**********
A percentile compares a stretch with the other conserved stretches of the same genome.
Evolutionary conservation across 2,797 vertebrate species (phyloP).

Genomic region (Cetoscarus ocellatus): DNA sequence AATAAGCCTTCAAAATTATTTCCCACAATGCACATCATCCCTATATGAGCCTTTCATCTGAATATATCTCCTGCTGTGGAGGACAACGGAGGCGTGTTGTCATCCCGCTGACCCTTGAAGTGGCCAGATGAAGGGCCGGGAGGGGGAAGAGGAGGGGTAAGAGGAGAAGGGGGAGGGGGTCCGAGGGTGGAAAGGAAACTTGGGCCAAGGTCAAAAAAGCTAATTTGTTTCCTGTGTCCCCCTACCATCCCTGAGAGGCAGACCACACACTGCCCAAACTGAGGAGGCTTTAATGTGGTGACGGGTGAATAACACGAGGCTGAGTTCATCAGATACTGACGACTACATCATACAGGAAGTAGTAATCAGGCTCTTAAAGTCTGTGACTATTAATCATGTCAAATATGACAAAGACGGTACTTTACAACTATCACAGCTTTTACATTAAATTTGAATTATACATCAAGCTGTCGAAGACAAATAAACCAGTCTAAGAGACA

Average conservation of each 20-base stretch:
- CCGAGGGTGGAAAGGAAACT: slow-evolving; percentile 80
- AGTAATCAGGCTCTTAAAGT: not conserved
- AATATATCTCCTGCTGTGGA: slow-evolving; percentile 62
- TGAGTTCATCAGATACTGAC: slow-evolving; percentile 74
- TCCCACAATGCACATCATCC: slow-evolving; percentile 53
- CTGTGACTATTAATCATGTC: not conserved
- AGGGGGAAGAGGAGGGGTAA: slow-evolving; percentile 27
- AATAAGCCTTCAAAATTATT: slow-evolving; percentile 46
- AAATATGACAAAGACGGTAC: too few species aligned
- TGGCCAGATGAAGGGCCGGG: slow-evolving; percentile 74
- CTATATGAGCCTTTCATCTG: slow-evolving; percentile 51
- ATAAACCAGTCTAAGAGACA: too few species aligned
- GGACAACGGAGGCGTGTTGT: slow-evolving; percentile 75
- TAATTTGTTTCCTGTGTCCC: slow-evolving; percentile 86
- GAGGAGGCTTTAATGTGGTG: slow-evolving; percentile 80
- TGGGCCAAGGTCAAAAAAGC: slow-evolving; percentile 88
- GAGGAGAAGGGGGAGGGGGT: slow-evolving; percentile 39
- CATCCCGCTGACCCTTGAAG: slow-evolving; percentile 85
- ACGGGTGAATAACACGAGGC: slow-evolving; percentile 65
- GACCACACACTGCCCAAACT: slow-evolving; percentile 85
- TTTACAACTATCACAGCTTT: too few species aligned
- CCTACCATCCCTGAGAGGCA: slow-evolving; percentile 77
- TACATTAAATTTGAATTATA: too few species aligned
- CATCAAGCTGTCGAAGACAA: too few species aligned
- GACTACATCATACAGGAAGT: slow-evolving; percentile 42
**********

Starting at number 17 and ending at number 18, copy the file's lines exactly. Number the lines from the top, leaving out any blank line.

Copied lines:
- GGACAACGGAGGCGTGTTGT: slow-evolving; percentile 75
- TAATTTGTTTCCTGTGTCCC: slow-evolving; percentile 86